, and two additional parameters, the learning and drop-out rates, that were sampled from a uniform distribution in the range

. All weight matrices were randomly initialized from the uniform distribution within range . The word embeddings were either initialized randomly in the same way or fetched from Word2Vec and GloVe [Mikolov et al.2013a, Pennington et al.2014b]. Approximately of the tokens were alphanumeric, abbreviated or domain-specific strings that were not available as pre-trained embeddings and were always randomly initialized. Early stopping of training was set to epochs to mollify over-fitting, and the model that gave the best performance on the validation set was retained. The accuracy is reported in terms of micro-average F score computed using the CoNLL score function [Nadeau and Sekine2007].

4.3 Results and Analysis

Table 3 shows the performance comparison between state-of-the-art CE systems and the proposed bidirectional LSTM-CRF with different initialization strategies. As a first note, the bidirectional LSTM-CRF initialized with GloVe outperforms all recent approaches (2012-2015). On the other hand, the best submission from the 2010 i2b2/VA challenge [deBruijn et al.2011] still outperforms our approach. However, based on the description provided in [Uzuner et al.2011], these results are not directly comparable since the experiments in [deBruijn et al.2011, Jonnalagadda et al.2012] had used the original dataset which has a significantly larger number of training samples. Using general-purpose, pre-trained embeddings improves the F score by over 5 percentage points over a random initialization. In general, the results achieved with the proposed approach are close and in many cases above the results achieved by systems based on hand-engineered features.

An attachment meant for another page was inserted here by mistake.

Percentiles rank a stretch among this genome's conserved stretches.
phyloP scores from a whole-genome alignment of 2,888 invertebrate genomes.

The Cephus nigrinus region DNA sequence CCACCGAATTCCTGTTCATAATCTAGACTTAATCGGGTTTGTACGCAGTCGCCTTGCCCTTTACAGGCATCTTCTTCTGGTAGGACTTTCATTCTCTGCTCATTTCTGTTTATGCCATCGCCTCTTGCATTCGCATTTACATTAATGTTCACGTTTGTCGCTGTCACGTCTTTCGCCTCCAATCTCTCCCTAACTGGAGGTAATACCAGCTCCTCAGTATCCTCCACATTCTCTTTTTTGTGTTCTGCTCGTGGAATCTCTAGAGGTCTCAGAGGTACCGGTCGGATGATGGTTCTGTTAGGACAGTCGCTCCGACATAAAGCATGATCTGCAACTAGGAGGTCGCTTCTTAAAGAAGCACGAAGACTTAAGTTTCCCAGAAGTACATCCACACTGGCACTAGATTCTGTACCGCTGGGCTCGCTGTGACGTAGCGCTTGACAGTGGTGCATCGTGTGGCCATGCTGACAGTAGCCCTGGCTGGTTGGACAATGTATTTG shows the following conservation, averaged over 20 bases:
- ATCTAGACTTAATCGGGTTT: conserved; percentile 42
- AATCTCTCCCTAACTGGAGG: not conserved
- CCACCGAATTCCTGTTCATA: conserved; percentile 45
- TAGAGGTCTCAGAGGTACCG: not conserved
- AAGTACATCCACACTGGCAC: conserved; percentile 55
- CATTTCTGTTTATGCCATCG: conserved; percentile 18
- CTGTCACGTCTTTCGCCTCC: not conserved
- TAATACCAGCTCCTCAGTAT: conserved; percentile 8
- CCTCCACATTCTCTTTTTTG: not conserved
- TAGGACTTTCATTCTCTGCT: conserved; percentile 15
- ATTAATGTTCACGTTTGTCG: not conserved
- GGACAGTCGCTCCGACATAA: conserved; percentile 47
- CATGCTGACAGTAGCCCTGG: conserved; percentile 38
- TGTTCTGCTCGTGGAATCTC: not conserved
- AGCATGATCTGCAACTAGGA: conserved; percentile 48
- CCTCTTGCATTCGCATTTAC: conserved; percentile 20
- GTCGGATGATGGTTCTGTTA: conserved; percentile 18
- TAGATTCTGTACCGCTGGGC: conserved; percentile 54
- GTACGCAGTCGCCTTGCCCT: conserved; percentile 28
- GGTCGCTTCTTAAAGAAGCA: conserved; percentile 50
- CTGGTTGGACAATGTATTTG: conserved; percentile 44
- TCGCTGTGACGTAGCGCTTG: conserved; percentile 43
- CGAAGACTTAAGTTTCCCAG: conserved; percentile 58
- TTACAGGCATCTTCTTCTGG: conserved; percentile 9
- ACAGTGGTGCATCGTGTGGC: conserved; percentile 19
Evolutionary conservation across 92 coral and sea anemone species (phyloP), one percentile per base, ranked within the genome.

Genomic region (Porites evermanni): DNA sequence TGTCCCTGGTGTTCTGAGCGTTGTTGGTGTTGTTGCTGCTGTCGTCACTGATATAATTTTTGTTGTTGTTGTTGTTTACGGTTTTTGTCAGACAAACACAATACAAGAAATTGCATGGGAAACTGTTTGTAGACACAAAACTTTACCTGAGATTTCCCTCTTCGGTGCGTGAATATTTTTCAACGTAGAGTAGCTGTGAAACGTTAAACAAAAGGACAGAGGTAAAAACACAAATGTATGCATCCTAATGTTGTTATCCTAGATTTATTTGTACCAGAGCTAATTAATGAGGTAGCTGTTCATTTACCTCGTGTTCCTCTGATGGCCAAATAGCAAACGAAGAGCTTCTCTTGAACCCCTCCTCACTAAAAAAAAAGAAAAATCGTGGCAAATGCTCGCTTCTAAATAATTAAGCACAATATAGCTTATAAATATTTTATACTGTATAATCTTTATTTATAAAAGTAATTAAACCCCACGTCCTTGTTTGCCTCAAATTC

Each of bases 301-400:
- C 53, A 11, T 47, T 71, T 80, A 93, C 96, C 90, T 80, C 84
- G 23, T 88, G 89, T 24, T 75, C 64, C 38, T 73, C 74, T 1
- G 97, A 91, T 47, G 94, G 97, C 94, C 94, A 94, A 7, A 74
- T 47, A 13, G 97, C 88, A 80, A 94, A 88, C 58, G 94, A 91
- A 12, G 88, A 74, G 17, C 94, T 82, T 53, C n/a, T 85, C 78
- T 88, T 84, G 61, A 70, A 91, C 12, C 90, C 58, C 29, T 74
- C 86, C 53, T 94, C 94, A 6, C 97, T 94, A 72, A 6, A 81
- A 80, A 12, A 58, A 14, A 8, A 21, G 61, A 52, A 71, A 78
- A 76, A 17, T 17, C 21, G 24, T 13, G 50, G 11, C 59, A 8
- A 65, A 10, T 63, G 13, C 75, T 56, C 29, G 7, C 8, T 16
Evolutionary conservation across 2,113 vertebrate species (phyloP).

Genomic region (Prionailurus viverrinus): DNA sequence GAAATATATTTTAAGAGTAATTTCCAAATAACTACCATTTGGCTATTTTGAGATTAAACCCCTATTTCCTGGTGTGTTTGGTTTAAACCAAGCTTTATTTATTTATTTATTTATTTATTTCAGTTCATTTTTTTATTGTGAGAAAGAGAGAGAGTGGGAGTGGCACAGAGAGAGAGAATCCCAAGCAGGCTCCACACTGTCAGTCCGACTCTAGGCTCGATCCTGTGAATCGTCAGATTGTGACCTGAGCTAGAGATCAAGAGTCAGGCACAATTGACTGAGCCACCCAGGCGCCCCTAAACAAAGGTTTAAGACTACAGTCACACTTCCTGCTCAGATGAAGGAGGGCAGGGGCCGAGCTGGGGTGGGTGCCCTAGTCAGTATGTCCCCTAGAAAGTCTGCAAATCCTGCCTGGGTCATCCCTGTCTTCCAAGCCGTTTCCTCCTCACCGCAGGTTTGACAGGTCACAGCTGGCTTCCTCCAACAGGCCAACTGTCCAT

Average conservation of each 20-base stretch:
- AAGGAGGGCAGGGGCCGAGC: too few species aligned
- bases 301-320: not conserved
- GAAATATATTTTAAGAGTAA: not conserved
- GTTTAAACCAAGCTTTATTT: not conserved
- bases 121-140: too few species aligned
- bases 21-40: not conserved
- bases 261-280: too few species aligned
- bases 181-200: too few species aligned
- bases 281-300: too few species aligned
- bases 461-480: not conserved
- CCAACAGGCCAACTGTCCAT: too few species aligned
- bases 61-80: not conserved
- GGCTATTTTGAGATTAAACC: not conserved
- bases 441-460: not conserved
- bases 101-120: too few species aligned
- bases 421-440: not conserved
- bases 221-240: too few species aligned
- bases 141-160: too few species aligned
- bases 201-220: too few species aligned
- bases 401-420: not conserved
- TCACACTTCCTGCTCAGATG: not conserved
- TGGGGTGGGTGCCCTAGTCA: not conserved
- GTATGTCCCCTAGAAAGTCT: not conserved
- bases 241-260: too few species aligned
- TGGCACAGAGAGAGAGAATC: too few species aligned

Methods Precision Recall F Score
Hidden semi-Markov Model [deBruijn et al.2011]
Distributonal Semantics CRF [Jonnalagadda et al.2012]
Binarized Neural Embedding CRF [Wu et al.2015]
CliNER [Boag et al.2015]
Truecasing CRFSuite [Fu and Ananiadou2014]
Random - Bidirectional LSTM-CRF
Word2Vec - Bidirectional LSTM-CRF
GloVe - Bidirectional LSTM-CRF
Table 3: Performance comparison between the bidirectional LSTM-CRF (bottom three lines) and state-of-the-art systems (top five lines) over the 2010 i2b2/VA concept extraction task.


This paper has explored the effectiveness of the contemporary bidirectional LSTM-CRF for clinical concept extraction. The most appealing feature of this approach is its ability to provide end-to-end recognition using general-purpose, off-the-shelf word embeddings, thus sparing effort from time-consuming feature construction. The experimental results over the authoritative 2010 i2b2/VA reference corpora look promising, with the bidirectional LSTM-CRF outperforming all recent approaches and ranking closely to the best submission from the original 2010 i2b2/VA challenge. A potential way to further improve its performance would be to explore the use of unsupervised word embeddings trained from domain-specific resources such as the MIMIC-III corpora [Johnson et al.2016].